Monday, July 02, 2007

The Ran on Secular Government

Want to hear an utterly brilliant Ran? Of course you do. And because I am such a good bloggress, you are even going to get a translation and not a paraphrase:
But in my eyes, the simple explanation of the verse is thus: It is obvious that the human species needs a judge to judge its members, because without it, each man would swallow his fellow alive, and the entirety will be destroyed. And every nation needs for this purpose a civilized state (bad translation- ישוב מדיני), until the wise man said "Even a band of thieves agreed on justice between them." And Israel needs it like all the other nations. Separate from that, they need this for another purpose, and that is to firmly establish the laws of the Torah and to punish those liable for lashes or death by the court who transgress the words of the laws of the Torah, although these transgressions may not harm the state's civilization at all.
There is no doubt that for both of these sides there will be two issues. One will obligate to punishment every man according to the true law. The other, when he is not liable to punishment according to the true just law, but will obligate him to be punished according to improve the national order and according to the needs of the time.
And G-d assigned each of these issues to a special body. And commanded that judges be appointed to judge the true, just law, as it says "And they shall judge the people a just law."...And since the national order will not be complete with this alone, G-d added its repair, in the commandment of the king....
It says in the Mishna in the chapter Hayu Bodkin [that they asked the witnesses] "Did you recognize him?....Did you warn him and did he accept that warning, freeing himself for death? Did he kill within seconds afterwards?" There is no doubt that all this is right from the perspective of justice. For how can a man be killed if he did not know that he was entering into something for which there is a capital penalty and still transgressed?...But if , the transgressors are punished only in this way, the national order will be completely lost, for murderers will be numerous and will not fear punishment. And therefore G-d commanded for the sake of settling the world that a king be appointed...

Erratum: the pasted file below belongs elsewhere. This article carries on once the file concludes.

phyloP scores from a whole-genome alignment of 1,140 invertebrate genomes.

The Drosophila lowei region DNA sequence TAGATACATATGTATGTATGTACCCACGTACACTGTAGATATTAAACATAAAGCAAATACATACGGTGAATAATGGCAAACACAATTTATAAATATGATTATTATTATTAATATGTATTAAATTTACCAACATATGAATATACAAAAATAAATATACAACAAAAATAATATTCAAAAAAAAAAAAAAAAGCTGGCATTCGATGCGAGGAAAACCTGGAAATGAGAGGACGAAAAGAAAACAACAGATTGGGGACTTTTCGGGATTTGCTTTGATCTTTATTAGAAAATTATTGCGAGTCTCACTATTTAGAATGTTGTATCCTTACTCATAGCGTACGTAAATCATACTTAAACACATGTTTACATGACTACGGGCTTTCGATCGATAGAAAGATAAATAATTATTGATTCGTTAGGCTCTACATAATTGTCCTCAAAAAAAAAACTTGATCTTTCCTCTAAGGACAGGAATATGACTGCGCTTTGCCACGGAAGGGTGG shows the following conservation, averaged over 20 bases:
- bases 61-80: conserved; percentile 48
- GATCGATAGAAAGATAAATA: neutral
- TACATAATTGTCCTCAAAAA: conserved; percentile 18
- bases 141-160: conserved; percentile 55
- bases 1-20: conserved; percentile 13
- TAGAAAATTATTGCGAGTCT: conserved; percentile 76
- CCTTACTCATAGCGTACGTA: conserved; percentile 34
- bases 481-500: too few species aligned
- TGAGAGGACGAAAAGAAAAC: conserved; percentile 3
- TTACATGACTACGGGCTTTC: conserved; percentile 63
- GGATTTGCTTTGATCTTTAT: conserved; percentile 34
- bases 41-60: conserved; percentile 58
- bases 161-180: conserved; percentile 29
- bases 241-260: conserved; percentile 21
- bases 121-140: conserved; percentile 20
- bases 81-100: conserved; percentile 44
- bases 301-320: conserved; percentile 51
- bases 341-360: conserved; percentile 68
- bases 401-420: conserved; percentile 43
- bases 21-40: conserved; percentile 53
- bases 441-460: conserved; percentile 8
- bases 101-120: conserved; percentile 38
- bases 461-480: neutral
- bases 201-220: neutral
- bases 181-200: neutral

And the king may judge without a warning as he sees necessary for the national welfare. Thus, the appointment of a king is the same for Israel and for the other nations that need national order, and the appointment of judges is unique and more necessary for Israel...
Awesomeness, no? I'll tell you what I thought was so cool and fun for a modern reader.
1) He frankly acknowledges what everybody tries to apologetics away: The Torah's legal code is not all that effective in the real world.
2) He breaks things down perfectly into how legal theorists divide the purposes of law: the deontological and the utilitarian. All legislation is trying to strike a balance between the two, and he makes the Torah system be just the same way.
3) Under his system, the religious norms- the victimless crimes of the religion- are designed to be basically unenforceable (okay, he has a paragraph that raises the option that the court can be extra-legal for those things, but I choose to go with his other opinion), while those things needed for society are left flexible and in human hands, to sort out with the changing state of society.
4) I like the idea of there being a body who just represents justice. Even though everybody knows that the final result isn't going to be the same, it's good to have them around reminding what strict justice would say. Kind of like the role of a largely powerless religious force in a secular country.
5) According to my Mishpat Ivri teacher, there was a great debate on this Ran between R' Chaim Ozer Grodzensky and R' Herzog. R' Herzog, I think the first chief Rabbi of Israel, wanted the Israeli legal system to incorporate aspects of Jewish law. R' Chaim Ozer, charedi and anti-Zionist, suggested using this Ran to establish a completely independent, completely secular system of criminal and civil law in the state of Israel. R' Kook seems to have taken the Ran much the same way.
6) According to the Ran's perspective, the king is a very practical, earthly sort of role. There is nothing all that divine about his purpose and therefore no reason that it should actually be an anointed, hereditary king. In fact, both R' Grodzensky and R' Kook extend the Ran to any sort of head of state, including a democratically elected one. After all, it's just like what all the other countries are doing to cater to their civilization needs. Which means that Mashiach could, in theory, be a democratically elected leader operating a thoroughly secular legal system. Which is actually just a little freaky.